The Surviving Sepsis Campaign: results of an international guideline-based performance improvement program targeting severe sepsis.Crit Care Med. 2010 Feb; 38(2):367-74.CC
The Surviving Sepsis Campaign (SSC or "the Campaign") developed guidelines for management of severe sepsis and septic shock. A performance improvement initiative targeted changing clinical behavior (process improvement) via bundles based on key SSC guideline recommendations.
DESIGN AND SETTING
A multifaceted intervention to facilitate compliance with selected guideline recommendations in the intensive care unit, emergency department, and wards of individual hospitals and regional hospital networks was implemented voluntarily in the United States, Europe, and South America. Elements of the guidelines were "bundled" into two sets of targets to be completed within 6 hrs and within 24 hrs. An analysis was conducted on data submitted from January 2005 through March 2008.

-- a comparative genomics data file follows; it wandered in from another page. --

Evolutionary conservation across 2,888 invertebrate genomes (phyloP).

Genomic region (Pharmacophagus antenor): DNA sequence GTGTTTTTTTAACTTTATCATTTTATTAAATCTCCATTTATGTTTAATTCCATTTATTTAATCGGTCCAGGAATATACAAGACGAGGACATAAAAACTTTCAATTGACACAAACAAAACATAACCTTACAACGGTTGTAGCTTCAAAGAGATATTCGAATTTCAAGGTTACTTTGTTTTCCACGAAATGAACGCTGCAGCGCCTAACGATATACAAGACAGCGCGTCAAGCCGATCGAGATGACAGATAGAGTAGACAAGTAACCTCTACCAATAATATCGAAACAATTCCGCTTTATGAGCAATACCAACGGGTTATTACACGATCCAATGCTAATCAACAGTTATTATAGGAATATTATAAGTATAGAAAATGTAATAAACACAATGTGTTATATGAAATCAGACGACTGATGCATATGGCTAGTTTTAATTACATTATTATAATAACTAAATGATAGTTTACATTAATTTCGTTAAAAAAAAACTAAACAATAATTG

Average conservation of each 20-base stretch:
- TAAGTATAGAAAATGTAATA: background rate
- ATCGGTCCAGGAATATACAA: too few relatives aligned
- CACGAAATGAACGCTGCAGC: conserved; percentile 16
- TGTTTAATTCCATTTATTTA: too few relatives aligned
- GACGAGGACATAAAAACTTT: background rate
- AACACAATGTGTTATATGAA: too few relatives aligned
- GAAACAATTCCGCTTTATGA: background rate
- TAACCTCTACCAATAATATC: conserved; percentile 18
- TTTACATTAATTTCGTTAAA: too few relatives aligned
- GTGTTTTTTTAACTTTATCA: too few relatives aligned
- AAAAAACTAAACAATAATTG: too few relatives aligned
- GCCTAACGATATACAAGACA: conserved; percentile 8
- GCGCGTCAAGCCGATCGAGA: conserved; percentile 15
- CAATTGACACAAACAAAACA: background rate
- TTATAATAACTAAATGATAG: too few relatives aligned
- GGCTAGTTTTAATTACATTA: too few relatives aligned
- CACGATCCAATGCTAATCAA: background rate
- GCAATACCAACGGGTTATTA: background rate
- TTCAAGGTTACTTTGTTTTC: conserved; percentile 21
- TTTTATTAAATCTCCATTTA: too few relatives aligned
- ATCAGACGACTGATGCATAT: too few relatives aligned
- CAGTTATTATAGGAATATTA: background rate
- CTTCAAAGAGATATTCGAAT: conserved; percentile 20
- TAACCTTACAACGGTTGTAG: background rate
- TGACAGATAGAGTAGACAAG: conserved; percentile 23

A total of 15,022 subjects.
MEASUREMENTS AND MAIN RESULTS
Data from 15,022 subjects at 165 sites were analyzed to determine the compliance with bundle targets and association with hospital mortality. Compliance with the entire resuscitation bundle increased linearly from 10.9% in the first site quarter to 31.3% by the end of 2 yrs (p < .0001). Compliance with the entire management bundle started at 18.4% in the first quarter and increased to 36.1% by the end of 2 yrs (p = .008). Compliance with all bundle elements increased significantly, except for inspiratory plateau pressure, which was high at baseline. Unadjusted hospital mortality decreased from 37% to 30.8% over 2 yrs (p = .001). The adjusted odds ratio for mortality improved the longer a site was in the Campaign, resulting in an adjusted absolute drop of 0.8% per quarter and 5.4% over 2 yrs (95% confidence interval, 2.5-8.4).
The Campaign was associated with sustained, continuous quality improvement in sepsis care. Although not necessarily cause and effect, a reduction in reported hospital mortality rates was associated with participation. The implications of this study may serve as an impetus for similar improvement efforts.